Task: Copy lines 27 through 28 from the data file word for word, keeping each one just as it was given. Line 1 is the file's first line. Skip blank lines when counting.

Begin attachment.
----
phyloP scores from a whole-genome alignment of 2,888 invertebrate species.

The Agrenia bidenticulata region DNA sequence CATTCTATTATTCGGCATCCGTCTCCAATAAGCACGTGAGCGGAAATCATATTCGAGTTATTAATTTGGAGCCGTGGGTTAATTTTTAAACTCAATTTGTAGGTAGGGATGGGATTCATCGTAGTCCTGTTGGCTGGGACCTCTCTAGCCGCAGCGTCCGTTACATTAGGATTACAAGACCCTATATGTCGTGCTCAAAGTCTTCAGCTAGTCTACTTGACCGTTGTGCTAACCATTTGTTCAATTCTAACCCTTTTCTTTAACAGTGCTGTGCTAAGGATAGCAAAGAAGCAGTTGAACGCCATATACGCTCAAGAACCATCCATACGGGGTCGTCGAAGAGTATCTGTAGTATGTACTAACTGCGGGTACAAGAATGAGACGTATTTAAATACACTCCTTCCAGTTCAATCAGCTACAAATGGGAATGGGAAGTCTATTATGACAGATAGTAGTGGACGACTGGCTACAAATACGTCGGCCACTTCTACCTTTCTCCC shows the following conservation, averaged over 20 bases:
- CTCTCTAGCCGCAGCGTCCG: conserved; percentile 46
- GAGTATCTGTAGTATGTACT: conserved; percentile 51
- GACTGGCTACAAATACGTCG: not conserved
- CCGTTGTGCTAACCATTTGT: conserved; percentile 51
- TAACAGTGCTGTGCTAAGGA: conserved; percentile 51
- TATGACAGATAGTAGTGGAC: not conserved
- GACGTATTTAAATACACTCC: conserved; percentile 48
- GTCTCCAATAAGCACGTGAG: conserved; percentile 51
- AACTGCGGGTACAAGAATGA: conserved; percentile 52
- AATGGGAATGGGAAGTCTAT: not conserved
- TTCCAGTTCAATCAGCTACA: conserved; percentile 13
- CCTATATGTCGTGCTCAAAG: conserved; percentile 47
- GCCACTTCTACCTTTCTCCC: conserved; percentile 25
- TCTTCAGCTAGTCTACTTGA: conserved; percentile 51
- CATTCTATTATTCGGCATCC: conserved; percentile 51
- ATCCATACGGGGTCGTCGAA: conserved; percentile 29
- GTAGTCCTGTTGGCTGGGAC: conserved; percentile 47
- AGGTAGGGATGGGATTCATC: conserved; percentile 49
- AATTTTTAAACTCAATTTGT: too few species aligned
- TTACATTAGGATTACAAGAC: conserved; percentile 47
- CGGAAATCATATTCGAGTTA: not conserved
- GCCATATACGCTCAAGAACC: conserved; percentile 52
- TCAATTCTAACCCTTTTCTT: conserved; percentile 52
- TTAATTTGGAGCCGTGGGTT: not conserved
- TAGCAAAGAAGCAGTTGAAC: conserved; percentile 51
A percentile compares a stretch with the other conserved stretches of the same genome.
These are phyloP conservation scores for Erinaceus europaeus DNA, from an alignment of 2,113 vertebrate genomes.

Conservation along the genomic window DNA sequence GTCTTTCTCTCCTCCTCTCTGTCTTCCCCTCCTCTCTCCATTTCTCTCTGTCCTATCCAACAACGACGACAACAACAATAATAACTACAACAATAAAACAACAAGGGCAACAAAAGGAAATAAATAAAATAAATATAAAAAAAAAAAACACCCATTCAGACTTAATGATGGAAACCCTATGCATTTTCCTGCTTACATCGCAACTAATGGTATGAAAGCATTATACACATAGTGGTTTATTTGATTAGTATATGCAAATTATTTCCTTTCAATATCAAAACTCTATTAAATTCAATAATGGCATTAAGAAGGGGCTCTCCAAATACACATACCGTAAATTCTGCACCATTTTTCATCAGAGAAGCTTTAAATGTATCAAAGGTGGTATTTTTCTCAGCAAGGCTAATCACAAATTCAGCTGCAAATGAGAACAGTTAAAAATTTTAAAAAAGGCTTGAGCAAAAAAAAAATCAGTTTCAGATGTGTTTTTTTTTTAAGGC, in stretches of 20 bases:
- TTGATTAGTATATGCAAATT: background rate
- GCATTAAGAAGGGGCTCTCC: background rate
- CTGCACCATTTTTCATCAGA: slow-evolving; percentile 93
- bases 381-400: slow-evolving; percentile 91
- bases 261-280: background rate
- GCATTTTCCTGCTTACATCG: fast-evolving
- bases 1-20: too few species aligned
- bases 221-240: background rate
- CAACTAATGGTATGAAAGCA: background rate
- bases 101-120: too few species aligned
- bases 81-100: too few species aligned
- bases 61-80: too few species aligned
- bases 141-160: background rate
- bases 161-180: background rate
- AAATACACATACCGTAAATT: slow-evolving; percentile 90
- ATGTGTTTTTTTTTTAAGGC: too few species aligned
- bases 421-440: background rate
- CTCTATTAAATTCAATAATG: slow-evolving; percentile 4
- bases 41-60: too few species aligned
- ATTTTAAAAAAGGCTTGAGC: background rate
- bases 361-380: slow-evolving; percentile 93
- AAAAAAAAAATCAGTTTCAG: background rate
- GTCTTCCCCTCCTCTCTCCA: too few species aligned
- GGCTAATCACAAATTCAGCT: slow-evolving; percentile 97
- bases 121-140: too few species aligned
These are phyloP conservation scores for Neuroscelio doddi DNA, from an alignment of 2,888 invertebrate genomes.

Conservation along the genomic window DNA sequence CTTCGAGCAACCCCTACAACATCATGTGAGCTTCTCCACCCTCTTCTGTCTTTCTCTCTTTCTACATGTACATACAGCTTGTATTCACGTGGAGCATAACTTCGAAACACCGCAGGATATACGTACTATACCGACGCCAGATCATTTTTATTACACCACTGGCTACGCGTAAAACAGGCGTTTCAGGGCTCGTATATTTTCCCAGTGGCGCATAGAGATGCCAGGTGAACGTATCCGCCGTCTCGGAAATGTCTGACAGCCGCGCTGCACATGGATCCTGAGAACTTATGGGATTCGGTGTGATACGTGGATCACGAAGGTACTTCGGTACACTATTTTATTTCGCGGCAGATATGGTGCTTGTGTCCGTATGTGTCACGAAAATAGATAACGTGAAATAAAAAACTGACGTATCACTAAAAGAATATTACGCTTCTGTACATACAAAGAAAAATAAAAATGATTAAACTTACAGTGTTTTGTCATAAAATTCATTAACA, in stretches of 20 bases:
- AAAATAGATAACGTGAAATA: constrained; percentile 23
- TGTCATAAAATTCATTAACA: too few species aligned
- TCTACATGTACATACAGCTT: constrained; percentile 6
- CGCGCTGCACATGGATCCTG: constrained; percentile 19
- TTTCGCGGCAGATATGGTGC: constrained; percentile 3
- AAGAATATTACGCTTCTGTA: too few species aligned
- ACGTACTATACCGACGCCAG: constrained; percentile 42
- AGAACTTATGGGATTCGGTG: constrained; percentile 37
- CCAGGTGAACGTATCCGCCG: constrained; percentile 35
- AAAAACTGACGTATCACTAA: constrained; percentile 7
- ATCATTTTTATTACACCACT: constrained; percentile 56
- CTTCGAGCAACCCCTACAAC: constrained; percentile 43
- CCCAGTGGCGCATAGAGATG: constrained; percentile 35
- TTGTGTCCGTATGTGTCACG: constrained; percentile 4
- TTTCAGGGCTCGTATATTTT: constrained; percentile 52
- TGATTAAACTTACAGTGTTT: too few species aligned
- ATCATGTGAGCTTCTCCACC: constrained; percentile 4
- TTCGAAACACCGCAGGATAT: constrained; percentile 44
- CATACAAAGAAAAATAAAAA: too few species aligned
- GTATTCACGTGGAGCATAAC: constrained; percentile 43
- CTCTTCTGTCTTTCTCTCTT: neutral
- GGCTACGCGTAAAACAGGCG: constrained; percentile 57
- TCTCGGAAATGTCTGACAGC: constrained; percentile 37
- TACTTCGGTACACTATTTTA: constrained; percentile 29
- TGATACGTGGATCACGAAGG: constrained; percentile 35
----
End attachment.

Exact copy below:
- TAGCAAAGAAGCAGTTGAAC: conserved; percentile 51
A percentile compares a stretch with the other conserved stretches of the same genome.